[¶4]      For purposes of our discussion, it suffices to note that, on September 28, 1988, a department store in Cheyenne was robbed. Four employees were in the store at the time, and each of them later identified Keene as the robber by use of a series of photographic lineups. The photographic lineups were presented to the respective witnesses by a law enforcement officer.

The witnesses rejected the first four photo line-ups, but picked out Keene in the fifth one. . . . Misty Tucker and Ken Urquhart recognized photo # 5 (Keene) as the robber. Lana Hendricks and Sharon Urquhart identified either photo # 1 (because of the hair) or # 5 (Keene) as the robber, and Hendricks believed she could identify the robber in person.

Keene, 812 P.2d at 149.

[¶5]      At trial, all of the witnesses identified Keene in the courtroom. On December 12, 1989, the jury convicted Keene of one count of aggravated robbery;1 two counts of kidnapping charged as having occurred during the robbery;2 and violation of the habitual criminal statute3 based upon prior felony convictions. After the initial appeal, this court vacated the kidnapping convictions, but the robbery conviction and the enhanced sentence pursuant to the habitual criminal statute were affirmed.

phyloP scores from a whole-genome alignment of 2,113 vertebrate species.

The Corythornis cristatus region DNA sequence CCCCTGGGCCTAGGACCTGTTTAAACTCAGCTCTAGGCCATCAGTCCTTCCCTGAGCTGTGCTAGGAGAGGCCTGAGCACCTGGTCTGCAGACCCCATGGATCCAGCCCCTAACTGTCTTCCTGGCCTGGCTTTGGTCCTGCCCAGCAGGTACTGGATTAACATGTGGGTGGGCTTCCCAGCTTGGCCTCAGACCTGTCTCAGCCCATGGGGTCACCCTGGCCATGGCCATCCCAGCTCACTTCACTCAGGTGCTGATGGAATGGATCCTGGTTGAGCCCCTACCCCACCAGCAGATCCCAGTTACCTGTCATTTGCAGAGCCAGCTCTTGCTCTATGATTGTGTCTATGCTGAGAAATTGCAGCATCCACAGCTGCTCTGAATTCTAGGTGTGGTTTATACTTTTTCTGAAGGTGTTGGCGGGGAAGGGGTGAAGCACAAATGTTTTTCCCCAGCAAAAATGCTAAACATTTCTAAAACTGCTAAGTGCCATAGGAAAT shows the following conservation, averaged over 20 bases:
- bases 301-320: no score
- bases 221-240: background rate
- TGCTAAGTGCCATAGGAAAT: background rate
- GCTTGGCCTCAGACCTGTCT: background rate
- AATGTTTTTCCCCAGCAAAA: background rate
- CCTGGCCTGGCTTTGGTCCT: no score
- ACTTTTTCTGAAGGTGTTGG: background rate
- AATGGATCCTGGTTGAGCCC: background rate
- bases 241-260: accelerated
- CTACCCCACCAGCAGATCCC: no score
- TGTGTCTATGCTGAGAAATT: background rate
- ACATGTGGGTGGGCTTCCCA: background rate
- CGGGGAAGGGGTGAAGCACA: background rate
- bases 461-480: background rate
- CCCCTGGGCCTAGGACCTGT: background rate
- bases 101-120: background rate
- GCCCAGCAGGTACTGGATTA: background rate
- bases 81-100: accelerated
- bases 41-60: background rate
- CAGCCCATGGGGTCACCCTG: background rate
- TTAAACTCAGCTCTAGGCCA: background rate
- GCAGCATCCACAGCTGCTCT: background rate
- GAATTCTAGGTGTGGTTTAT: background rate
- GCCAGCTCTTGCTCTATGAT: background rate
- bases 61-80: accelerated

[¶6]      Keene asserts that only later did he learn that his attorney did not have the entire report of the investigating officer at the time of the trial, even though the prosecutor permitted his attorney to copy the entire file in response to discovery motions. Keene then presented a motion for a new trial asserting that the new trial was warranted: (1) because of the newly discovered evidence; and (2) because of prejudicial joinder of the robbery and kidnapping charges during his trial. Keene later dropped his prejudicial joinder argument and pursued his motion for a new trial solely upon the claim of newly discovered evidence.